Sunday, September 29, 2013
(7th) Report from the Ground
I/P Study Tour Report (7th) From the Ground
(Rev.) John Kleinheksel for FPI
The above sign, ubiquitous in I/P, shows how it is against the law for Israelis to be in Palestinian territory, mixing with the natives. Such separation (segregation) of the two peoples reinforces inequality. These twisted, knotted threads are part of the present fabric.
And yet, representatives of Israel and Palestine are in conversation, persons from Likud and Fatah, with Americans hanging around, bringing their conflicting expectations out into the open, trying to untangle the gnarly knots, with the Two State as the payoff.
FPI (Friends of Palestinians and Israelis) aligns itself with those persons and groups who are building the political will to end inequality between Israelis and Palestinians. It means getting at the often subconscious mindsets we bring to relationships that prevent us from treating “the other” with the respect they deserve as children of God. Palestinians are convinced Israelis (as a whole) perceive them as inferior; and Israelis are sure that Palestinians have not received/accepted them in the land.
I’m attaching a seminal essay by the feminist Jew, Ruchama Marton, a psychiatrist, who probes the psycho/social causes of treating the “other” with disrespect. The implication is that “group think” applies more to Israelis than Palestinians, but a similar case could be made in regards to Palestinian disrespect of Israelis as a whole.
As you know by now, I want to get at the roots of the conflict and move beyond conflict to treating each other with the mutual respect instead of as Enemies, each being created in the likeness of God (who gives manifold expressions of Self-ness, yet is Single [unified] and wants God’s children to welcome diversity in harmony-Shalom-Salaam).
Ruchama Marton brings fresh insight into Israeli “group think” that justifies segregating Palestinians behind a “separation barrier” to protect them from the evil Enemy who threatens their very existence. It goes like this: “We are quite sure we are not being accepted, received, welcomed here; therefore, until you show us respect for who we are, we will treat all of you as enemies. There must be complete acceptance of our “right” to exist here. Absolutely no allowance will be made for any acts of violence against us for being here. Your hatred of us must not be allowed to make any inroads into our way of life”.
Since this mindset is perceived by Palestinians as oppression by Occupation forces, there will always be a state of war between the two peoples. There is no way Palestinians can earn Israeli trust and respect. We want “peace” (with no power sharing); and you want to destroy us. If we actually did extend “respect” to you it would mean sharing power. Since you don’t want us here, if we shared power with you, it would mean the death of us and our way of life. It won’t happen. The war will never end.
Friends, this is what makes the “conflict” so agonizing and maddening. Ms. Marton equates “respect for Palestinians” with “sharing power” with them. On its face, her insights offer no solutions, only diagnosis and “understanding”. But understanding these roots does not lead to mutual respect, only further isolation. When will we start seeing “the other” as fellow human beings with their own desire for space?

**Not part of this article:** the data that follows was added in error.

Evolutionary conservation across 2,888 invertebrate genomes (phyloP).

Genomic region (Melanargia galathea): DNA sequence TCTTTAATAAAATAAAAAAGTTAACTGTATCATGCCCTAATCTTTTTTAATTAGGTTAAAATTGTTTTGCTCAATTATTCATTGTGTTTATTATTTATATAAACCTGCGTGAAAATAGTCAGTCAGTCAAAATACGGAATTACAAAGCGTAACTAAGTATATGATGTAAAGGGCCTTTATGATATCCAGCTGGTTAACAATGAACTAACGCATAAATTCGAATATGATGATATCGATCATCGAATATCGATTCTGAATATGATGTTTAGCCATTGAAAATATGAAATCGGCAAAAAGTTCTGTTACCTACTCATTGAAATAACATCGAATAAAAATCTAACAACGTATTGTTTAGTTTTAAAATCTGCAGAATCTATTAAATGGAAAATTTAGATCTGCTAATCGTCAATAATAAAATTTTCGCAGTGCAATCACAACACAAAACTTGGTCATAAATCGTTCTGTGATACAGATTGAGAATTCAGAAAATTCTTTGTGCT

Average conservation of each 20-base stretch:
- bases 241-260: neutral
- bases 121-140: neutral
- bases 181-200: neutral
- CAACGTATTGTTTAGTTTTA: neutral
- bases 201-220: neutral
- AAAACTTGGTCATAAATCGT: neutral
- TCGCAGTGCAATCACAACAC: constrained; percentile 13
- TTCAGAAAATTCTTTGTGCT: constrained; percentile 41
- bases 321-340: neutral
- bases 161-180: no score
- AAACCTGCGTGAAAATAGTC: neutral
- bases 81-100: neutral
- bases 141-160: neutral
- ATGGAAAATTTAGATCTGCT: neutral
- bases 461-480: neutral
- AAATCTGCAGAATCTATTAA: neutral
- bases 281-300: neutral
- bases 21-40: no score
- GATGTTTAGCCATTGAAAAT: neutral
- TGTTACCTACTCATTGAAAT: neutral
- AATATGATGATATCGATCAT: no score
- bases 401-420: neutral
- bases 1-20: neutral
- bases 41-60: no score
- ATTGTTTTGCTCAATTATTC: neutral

Institutional injustice can only lead to liberation when we start seeing the evil in ourselves as well as “the other, the Enemy”. Then fear gives way to vulnerability, healing and mutual respect. My visit confirmed the deeply felt fear on the part of Israelis: fear of Palestinians, fear of extinction.
Eugene Peterson (The Message) has a compelling translation of Jesus’ teaching on how we perceive the world around us: Your eyes are windows into your body. If you open your eyes wide in wonder and belief, your body fills up with light. If you live squinty-eyed in greed and distrust, your body is a dank cellar. If you pull the blinds on your windows, what a dark life you will have! (Matt 622-23)
Indeed! That is, what we “see” is what we allow into our being, our person. What do we “see” when our eyes light on “the other”? An Enemy or a potential Friend? The Rich Man never “saw” Lazarus at his door (Luke 16:19-31) and so the chasm became unbridgeable. Hindus talk about The Third Eye, the center of wisdom, bringing order out of chaos. Having discerned betrayal in relationships, how do we move to “wonder” and even entrustment again? This also explains the dilemma Israelis and Palestinians confront on a daily basis. Reading Ruchama Marton, I was reminded of the truly fine books by Rabbi Michael Lerner (Embracing Israel/Palestine), Richard Forer’s Breakthrough: Transforming Fear into Compassion and Mark Braverman’s Fatal Embrace.
As the separation (segregation) deepens, “Aggressive militarism on a daily basis” (Marton essay), makes reconciliation [seem] impossible. And this: “For us Israelis, equality (power sharing) is an impossible mental mission”. Please read the Ruchama Marton which I am placing here next. JRK for FPI